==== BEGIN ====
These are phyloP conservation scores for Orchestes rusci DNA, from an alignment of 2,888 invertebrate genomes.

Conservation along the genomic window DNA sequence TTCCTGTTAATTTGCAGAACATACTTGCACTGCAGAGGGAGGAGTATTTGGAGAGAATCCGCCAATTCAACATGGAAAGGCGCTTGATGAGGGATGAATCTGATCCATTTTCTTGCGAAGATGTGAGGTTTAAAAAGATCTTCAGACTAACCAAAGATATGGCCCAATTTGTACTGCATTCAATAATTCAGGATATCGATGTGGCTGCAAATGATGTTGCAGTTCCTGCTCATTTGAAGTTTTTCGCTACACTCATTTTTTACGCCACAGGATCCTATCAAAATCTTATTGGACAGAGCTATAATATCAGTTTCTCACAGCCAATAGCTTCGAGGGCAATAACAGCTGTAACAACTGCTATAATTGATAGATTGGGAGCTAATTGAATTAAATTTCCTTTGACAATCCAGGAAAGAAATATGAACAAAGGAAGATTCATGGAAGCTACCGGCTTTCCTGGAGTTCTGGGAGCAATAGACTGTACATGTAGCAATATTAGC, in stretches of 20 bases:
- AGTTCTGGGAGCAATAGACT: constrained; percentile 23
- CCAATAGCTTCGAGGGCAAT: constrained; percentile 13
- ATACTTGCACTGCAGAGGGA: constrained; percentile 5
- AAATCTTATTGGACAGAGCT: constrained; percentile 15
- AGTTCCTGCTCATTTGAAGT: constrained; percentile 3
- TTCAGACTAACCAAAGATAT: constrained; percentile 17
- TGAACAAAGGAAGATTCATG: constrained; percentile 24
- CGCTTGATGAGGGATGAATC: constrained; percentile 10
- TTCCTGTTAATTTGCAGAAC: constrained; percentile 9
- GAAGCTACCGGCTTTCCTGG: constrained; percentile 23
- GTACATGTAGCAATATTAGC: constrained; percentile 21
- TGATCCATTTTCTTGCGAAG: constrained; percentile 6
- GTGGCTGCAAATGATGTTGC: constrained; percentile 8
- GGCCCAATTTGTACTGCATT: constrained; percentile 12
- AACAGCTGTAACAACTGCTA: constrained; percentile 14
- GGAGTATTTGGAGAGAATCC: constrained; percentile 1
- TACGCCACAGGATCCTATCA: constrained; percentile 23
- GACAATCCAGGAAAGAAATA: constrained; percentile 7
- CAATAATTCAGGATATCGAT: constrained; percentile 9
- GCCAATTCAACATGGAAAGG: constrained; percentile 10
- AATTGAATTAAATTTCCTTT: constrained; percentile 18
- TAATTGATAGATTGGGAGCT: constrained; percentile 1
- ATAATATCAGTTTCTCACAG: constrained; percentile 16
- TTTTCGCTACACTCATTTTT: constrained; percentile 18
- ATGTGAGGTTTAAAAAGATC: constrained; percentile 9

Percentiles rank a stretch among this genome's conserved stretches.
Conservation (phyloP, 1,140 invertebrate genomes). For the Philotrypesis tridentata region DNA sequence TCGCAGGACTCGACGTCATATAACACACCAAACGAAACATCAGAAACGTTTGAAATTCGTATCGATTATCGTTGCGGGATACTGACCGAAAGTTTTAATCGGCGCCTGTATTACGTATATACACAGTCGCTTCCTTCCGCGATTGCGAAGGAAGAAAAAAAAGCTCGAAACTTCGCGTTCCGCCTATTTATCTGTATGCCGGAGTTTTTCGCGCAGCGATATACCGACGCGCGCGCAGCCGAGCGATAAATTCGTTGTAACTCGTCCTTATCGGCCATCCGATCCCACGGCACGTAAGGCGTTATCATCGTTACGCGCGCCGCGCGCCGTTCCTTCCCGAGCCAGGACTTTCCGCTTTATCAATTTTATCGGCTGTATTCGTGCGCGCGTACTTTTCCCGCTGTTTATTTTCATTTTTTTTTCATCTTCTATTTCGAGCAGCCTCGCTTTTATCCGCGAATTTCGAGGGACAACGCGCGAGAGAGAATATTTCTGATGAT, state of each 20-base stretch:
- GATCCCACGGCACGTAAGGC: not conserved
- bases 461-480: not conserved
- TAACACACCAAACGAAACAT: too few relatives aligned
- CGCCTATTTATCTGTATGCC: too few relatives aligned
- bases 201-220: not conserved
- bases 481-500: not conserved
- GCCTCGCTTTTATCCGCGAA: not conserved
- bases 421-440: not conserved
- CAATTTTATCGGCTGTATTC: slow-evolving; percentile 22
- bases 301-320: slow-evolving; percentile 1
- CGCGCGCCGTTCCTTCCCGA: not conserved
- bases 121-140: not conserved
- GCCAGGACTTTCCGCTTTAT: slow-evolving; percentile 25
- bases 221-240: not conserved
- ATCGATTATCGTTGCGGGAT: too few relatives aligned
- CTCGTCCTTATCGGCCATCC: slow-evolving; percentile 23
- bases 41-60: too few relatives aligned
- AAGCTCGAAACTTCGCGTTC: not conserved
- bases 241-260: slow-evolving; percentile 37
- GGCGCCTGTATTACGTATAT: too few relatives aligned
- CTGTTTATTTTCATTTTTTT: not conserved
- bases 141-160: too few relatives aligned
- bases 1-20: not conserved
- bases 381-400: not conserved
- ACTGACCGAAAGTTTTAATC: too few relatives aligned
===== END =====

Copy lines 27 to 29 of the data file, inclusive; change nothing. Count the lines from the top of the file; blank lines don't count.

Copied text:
- ATGTGAGGTTTAAAAAGATC: constrained; percentile 9

Percentiles rank a stretch among this genome's conserved stretches.
Conservation (phyloP, 1,140 invertebrate genomes). For the Philotrypesis tridentata region DNA sequence TCGCAGGACTCGACGTCATATAACACACCAAACGAAACATCAGAAACGTTTGAAATTCGTATCGATTATCGTTGCGGGATACTGACCGAAAGTTTTAATCGGCGCCTGTATTACGTATATACACAGTCGCTTCCTTCCGCGATTGCGAAGGAAGAAAAAAAAGCTCGAAACTTCGCGTTCCGCCTATTTATCTGTATGCCGGAGTTTTTCGCGCAGCGATATACCGACGCGCGCGCAGCCGAGCGATAAATTCGTTGTAACTCGTCCTTATCGGCCATCCGATCCCACGGCACGTAAGGCGTTATCATCGTTACGCGCGCCGCGCGCCGTTCCTTCCCGAGCCAGGACTTTCCGCTTTATCAATTTTATCGGCTGTATTCGTGCGCGCGTACTTTTCCCGCTGTTTATTTTCATTTTTTTTTCATCTTCTATTTCGAGCAGCCTCGCTTTTATCCGCGAATTTCGAGGGACAACGCGCGAGAGAGAATATTTCTGATGAT, state of each 20-base stretch: